WW1 Tanks at the Lustgarten

Berlin 1945

This image from the collection of the Desert Rat who was in Berlin in the summer of 1945 shows a scene in front of the Lustgarten at the far end of the Unter Den Linden. Visible are two MkIV or MkV First World War British Tanks. A book on WW2 published a few years ago carried another image of one of the tanks and suggested that the Volksturm in Berlin was so desperate it was utilising tanks from WW1!

The truth is a little less complicated. After 1940 the Lustgarten area appears to have developed quite a Great War connection as the Armistice Carriage in which the November 1918 Armistice that humiliated Germany and the French surrender in 1940 had been signed. Other WW1 related items seem to have been displayed here, among them the tanks. Where the tanks came from is another thing. Some sources suggested they were captured in Russia; Britain supplied such tanks to the White Russians during the Russian Civil War. However, there were a number of such tanks placed on war memorials in France, and it is possible they were retained by the Nazis as war booty, and that these might be examples of that. A serial number is visible on one of the tanks and some work on that is on-going.

What happened to the tanks after the war also remains a mystery. They may have been cut up for scrap, or taken to the Soviet Union (examples of such tanks are known to exist in Russia). They do not appear to have ended up in any military museum in Germany. If any reader of the blog can help, please get in touch.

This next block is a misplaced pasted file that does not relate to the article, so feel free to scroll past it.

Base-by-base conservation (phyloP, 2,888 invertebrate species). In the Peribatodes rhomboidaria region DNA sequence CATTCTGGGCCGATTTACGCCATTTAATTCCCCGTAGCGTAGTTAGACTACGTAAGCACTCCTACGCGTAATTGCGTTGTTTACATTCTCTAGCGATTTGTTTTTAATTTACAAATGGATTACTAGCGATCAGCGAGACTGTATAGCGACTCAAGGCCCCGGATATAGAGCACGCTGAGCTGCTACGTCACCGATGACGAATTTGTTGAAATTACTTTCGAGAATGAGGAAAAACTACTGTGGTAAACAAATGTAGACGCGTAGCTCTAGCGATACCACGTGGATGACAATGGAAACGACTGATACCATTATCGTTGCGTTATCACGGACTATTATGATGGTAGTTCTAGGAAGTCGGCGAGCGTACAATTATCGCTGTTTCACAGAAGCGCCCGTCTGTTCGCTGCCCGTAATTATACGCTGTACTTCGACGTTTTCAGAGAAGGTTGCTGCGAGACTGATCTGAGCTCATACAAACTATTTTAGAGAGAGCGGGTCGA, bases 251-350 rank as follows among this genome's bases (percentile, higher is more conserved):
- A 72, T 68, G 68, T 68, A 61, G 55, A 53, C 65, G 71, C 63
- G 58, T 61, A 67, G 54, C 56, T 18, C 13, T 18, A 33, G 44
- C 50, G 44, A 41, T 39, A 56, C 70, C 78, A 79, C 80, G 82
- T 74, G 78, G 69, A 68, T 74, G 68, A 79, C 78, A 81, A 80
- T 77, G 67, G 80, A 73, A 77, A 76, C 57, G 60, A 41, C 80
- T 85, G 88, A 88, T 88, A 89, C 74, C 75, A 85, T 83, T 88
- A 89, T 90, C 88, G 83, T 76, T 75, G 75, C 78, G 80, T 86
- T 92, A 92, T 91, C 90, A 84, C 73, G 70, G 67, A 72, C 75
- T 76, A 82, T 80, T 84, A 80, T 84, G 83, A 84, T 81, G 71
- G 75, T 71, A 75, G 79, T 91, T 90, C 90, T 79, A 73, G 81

~ by sommecourt on 27/11/2011.

2 Responses to “WW1 Tanks at the Lustgarten”

  1. sorry I don’t have any more information about the tanks, but was glad to find this picture of the Altes Museum as my grand-father brought the same picture from his military service time in Berlin (1946-47), yet taken from a slightly different angle

  2. These tanks were British Mk V (Mark 5). They were, indeed, given to the White Russian forces after WWI by Great Britain, then captured and used by the Red Army, possibly into the 1930s. After being retired, they were put on display outside the cathedral in Smolensk, where they were, in turn, captured by invading German troops in 1941. There are numerous photos of the tanks in situ and of German soldiers inspecting and posing with them.

    At some point, the vehicles were transported to Berlin and again put on display, in the Berlin Lustgarten, opposite the cathedral. There they remained until after the fall of the city in 1945. Photographs show that they became severely damaged during their stay in Berlin, but it is not known how. Suggestions that they were operable and took part in the fighting in some way have not been supported by any evidence.

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